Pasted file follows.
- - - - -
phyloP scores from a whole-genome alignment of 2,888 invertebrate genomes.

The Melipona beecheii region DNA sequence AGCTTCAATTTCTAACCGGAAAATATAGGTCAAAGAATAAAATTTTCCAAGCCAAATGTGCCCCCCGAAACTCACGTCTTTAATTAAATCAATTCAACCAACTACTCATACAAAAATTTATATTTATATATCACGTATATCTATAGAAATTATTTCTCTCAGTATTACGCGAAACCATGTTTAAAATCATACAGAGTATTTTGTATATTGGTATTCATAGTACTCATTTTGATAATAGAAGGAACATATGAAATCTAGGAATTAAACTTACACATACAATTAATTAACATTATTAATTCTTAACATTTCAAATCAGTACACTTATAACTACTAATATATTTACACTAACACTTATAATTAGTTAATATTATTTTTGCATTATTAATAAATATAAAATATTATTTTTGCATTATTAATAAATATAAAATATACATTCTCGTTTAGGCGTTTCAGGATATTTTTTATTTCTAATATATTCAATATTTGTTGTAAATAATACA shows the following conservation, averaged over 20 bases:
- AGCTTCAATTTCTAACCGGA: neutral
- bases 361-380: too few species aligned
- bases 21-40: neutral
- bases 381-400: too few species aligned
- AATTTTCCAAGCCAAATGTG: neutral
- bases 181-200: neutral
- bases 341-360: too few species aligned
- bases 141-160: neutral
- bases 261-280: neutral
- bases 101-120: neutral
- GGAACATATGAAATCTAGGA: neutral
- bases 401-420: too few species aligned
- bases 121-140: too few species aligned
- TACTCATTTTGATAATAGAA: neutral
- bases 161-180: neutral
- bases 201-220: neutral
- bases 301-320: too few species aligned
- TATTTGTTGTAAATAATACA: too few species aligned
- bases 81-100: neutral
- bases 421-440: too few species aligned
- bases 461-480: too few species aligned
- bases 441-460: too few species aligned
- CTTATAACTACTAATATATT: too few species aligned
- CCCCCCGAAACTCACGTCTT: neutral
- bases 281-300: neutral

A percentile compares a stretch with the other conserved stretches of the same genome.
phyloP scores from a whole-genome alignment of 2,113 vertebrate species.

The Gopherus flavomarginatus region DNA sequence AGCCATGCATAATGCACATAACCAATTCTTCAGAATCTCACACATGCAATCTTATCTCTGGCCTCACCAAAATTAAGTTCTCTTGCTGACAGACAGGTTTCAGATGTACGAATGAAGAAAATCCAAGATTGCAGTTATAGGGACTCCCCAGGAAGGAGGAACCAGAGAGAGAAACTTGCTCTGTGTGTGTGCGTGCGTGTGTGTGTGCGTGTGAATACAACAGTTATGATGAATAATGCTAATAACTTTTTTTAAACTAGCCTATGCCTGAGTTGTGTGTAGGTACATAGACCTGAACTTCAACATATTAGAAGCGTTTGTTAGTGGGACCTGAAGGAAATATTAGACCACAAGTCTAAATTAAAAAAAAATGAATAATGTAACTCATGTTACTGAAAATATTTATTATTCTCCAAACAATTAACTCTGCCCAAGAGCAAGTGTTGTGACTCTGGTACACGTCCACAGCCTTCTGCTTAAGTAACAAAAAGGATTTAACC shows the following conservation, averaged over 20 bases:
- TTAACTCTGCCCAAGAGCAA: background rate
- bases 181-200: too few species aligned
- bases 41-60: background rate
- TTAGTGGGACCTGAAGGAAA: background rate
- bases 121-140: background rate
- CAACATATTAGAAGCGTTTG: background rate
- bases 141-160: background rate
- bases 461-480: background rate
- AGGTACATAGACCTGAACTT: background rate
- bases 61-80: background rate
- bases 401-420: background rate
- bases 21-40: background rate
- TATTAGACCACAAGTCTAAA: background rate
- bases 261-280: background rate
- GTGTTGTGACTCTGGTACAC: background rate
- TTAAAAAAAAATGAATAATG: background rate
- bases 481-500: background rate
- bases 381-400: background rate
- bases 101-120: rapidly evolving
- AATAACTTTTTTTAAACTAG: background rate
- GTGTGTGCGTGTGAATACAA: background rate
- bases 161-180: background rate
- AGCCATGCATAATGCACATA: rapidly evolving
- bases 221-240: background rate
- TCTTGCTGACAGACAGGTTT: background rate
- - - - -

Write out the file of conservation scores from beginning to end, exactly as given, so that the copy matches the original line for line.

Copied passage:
phyloP scores from a whole-genome alignment of 2,888 invertebrate genomes.

The Melipona beecheii region DNA sequence AGCTTCAATTTCTAACCGGAAAATATAGGTCAAAGAATAAAATTTTCCAAGCCAAATGTGCCCCCCGAAACTCACGTCTTTAATTAAATCAATTCAACCAACTACTCATACAAAAATTTATATTTATATATCACGTATATCTATAGAAATTATTTCTCTCAGTATTACGCGAAACCATGTTTAAAATCATACAGAGTATTTTGTATATTGGTATTCATAGTACTCATTTTGATAATAGAAGGAACATATGAAATCTAGGAATTAAACTTACACATACAATTAATTAACATTATTAATTCTTAACATTTCAAATCAGTACACTTATAACTACTAATATATTTACACTAACACTTATAATTAGTTAATATTATTTTTGCATTATTAATAAATATAAAATATTATTTTTGCATTATTAATAAATATAAAATATACATTCTCGTTTAGGCGTTTCAGGATATTTTTTATTTCTAATATATTCAATATTTGTTGTAAATAATACA shows the following conservation, averaged over 20 bases:
- AGCTTCAATTTCTAACCGGA: neutral
- bases 361-380: too few species aligned
- bases 21-40: neutral
- bases 381-400: too few species aligned
- AATTTTCCAAGCCAAATGTG: neutral
- bases 181-200: neutral
- bases 341-360: too few species aligned
- bases 141-160: neutral
- bases 261-280: neutral
- bases 101-120: neutral
- GGAACATATGAAATCTAGGA: neutral
- bases 401-420: too few species aligned
- bases 121-140: too few species aligned
- TACTCATTTTGATAATAGAA: neutral
- bases 161-180: neutral
- bases 201-220: neutral
- bases 301-320: too few species aligned
- TATTTGTTGTAAATAATACA: too few species aligned
- bases 81-100: neutral
- bases 421-440: too few species aligned
- bases 461-480: too few species aligned
- bases 441-460: too few species aligned
- CTTATAACTACTAATATATT: too few species aligned
- CCCCCCGAAACTCACGTCTT: neutral
- bases 281-300: neutral

A percentile compares a stretch with the other conserved stretches of the same genome.
phyloP scores from a whole-genome alignment of 2,113 vertebrate species.

The Gopherus flavomarginatus region DNA sequence AGCCATGCATAATGCACATAACCAATTCTTCAGAATCTCACACATGCAATCTTATCTCTGGCCTCACCAAAATTAAGTTCTCTTGCTGACAGACAGGTTTCAGATGTACGAATGAAGAAAATCCAAGATTGCAGTTATAGGGACTCCCCAGGAAGGAGGAACCAGAGAGAGAAACTTGCTCTGTGTGTGTGCGTGCGTGTGTGTGTGCGTGTGAATACAACAGTTATGATGAATAATGCTAATAACTTTTTTTAAACTAGCCTATGCCTGAGTTGTGTGTAGGTACATAGACCTGAACTTCAACATATTAGAAGCGTTTGTTAGTGGGACCTGAAGGAAATATTAGACCACAAGTCTAAATTAAAAAAAAATGAATAATGTAACTCATGTTACTGAAAATATTTATTATTCTCCAAACAATTAACTCTGCCCAAGAGCAAGTGTTGTGACTCTGGTACACGTCCACAGCCTTCTGCTTAAGTAACAAAAAGGATTTAACC shows the following conservation, averaged over 20 bases:
- TTAACTCTGCCCAAGAGCAA: background rate
- bases 181-200: too few species aligned
- bases 41-60: background rate
- TTAGTGGGACCTGAAGGAAA: background rate
- bases 121-140: background rate
- CAACATATTAGAAGCGTTTG: background rate
- bases 141-160: background rate
- bases 461-480: background rate
- AGGTACATAGACCTGAACTT: background rate
- bases 61-80: background rate
- bases 401-420: background rate
- bases 21-40: background rate
- TATTAGACCACAAGTCTAAA: background rate
- bases 261-280: background rate
- GTGTTGTGACTCTGGTACAC: background rate
- TTAAAAAAAAATGAATAATG: background rate
- bases 481-500: background rate
- bases 381-400: background rate
- bases 101-120: rapidly evolving
- AATAACTTTTTTTAAACTAG: background rate
- GTGTGTGCGTGTGAATACAA: background rate
- bases 161-180: background rate
- AGCCATGCATAATGCACATA: rapidly evolving
- bases 221-240: background rate
- TCTTGCTGACAGACAGGTTT: background rate